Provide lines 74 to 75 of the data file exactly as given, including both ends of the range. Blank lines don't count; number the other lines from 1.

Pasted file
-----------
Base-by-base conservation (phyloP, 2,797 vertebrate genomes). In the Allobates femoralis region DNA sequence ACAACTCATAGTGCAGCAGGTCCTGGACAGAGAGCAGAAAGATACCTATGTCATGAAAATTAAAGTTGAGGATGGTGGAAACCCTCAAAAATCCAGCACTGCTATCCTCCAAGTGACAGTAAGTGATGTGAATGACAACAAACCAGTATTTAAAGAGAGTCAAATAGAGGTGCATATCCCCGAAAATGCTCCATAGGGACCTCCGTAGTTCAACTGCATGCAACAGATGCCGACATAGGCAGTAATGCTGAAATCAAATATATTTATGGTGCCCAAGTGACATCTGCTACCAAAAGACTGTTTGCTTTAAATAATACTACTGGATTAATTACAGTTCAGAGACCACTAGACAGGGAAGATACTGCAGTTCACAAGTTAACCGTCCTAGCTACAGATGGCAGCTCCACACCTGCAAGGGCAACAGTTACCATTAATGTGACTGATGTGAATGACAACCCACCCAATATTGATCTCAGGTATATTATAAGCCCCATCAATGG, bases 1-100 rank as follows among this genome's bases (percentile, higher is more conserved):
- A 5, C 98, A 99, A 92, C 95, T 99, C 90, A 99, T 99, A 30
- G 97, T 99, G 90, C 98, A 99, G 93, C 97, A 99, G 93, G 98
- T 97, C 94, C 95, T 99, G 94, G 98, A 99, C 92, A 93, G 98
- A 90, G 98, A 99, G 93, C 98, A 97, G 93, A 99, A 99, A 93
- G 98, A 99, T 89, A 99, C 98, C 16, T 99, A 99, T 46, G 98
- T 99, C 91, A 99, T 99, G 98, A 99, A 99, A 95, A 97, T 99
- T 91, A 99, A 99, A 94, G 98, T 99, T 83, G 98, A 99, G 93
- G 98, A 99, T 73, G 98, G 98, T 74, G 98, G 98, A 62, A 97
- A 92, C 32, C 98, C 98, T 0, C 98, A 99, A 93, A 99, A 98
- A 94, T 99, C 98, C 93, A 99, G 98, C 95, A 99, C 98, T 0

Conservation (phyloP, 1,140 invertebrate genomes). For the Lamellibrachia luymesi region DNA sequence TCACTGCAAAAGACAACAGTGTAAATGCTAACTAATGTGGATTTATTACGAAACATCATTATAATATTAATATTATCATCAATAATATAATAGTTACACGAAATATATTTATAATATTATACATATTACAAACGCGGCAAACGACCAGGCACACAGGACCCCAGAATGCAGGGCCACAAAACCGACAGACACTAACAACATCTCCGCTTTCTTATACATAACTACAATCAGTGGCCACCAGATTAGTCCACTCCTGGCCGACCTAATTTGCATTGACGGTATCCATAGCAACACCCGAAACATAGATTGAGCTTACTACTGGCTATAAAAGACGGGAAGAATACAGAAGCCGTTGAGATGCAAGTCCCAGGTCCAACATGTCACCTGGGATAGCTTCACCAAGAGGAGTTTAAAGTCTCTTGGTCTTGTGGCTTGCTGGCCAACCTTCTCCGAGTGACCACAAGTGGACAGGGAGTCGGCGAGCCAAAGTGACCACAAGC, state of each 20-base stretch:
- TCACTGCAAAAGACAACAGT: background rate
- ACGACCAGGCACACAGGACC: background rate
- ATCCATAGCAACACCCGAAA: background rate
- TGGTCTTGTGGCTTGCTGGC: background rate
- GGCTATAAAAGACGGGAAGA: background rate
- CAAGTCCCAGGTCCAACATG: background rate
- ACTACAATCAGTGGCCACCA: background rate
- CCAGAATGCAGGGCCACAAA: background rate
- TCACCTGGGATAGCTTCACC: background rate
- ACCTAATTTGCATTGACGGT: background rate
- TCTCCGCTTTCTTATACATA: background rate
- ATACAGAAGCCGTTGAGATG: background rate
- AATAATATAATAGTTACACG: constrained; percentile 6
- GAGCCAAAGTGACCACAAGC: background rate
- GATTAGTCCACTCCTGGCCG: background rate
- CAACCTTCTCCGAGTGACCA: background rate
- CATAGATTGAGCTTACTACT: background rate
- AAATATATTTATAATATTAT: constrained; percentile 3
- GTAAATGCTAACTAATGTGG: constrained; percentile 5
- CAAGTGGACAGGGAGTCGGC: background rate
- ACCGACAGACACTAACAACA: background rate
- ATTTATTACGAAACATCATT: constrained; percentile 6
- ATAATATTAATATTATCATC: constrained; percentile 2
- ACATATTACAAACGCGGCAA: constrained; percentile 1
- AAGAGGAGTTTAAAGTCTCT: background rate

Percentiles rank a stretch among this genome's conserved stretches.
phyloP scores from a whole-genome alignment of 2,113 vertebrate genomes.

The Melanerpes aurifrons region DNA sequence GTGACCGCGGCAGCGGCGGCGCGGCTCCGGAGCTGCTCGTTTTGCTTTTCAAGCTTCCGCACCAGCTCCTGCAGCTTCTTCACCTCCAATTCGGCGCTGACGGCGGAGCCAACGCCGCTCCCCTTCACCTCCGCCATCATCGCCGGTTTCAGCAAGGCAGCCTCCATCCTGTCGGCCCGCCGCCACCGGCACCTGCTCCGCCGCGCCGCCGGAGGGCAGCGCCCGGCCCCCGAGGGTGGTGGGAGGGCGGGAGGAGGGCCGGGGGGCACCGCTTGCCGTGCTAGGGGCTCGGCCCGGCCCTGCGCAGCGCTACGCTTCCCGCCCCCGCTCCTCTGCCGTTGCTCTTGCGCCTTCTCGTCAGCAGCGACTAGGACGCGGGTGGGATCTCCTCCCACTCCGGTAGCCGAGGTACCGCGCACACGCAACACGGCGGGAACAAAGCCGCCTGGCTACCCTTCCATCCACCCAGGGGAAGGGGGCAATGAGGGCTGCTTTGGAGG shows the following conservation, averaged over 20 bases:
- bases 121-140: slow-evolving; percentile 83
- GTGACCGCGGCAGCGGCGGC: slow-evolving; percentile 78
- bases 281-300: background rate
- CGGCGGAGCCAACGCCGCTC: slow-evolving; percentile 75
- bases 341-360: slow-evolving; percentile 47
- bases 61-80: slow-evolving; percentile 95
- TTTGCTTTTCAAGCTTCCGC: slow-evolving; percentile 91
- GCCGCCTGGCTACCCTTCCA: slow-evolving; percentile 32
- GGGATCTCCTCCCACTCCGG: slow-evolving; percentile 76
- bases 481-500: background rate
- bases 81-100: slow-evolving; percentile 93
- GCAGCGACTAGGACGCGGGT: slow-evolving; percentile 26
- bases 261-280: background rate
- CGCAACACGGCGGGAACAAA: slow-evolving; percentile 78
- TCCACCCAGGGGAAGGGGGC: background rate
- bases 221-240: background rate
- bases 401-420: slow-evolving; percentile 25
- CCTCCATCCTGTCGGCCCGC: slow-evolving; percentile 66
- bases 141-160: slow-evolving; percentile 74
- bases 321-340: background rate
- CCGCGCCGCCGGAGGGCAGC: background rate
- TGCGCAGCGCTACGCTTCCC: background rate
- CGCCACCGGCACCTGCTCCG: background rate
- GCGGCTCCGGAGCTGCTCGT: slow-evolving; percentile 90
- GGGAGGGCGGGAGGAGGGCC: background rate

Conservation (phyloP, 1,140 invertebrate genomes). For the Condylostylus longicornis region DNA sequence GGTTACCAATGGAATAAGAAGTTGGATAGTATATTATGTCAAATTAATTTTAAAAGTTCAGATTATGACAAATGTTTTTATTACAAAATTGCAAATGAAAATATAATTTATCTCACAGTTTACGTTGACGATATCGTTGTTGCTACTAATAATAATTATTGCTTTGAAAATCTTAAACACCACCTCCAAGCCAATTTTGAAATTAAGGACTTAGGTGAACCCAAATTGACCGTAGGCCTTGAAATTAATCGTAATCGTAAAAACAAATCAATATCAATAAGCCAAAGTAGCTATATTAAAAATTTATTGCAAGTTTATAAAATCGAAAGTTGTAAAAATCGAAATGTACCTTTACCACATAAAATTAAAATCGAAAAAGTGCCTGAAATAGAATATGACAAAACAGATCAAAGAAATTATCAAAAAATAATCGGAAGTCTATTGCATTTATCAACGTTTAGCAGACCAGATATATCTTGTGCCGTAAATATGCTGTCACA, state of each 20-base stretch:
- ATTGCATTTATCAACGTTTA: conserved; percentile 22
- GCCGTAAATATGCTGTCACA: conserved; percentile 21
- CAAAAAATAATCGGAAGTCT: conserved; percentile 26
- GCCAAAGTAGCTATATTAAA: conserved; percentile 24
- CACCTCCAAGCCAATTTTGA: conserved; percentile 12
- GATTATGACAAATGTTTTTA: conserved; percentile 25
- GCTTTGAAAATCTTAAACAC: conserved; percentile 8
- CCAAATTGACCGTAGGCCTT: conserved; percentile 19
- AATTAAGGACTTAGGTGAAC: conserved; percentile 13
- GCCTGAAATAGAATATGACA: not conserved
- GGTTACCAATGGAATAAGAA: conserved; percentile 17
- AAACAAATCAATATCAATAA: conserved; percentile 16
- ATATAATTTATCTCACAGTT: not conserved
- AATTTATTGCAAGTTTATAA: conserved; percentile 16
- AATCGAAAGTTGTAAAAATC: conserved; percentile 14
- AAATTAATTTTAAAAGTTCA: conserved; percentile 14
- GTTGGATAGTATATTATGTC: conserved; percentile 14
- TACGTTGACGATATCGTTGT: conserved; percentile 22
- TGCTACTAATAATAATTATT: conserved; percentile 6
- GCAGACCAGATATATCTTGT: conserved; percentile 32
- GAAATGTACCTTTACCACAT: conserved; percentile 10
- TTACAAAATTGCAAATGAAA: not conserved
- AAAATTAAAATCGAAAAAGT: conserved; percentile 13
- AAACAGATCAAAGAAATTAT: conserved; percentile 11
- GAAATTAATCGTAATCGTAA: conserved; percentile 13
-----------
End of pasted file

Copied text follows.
- CCAAATTGACCGTAGGCCTT: conserved; percentile 19
- AATTAAGGACTTAGGTGAAC: conserved; percentile 13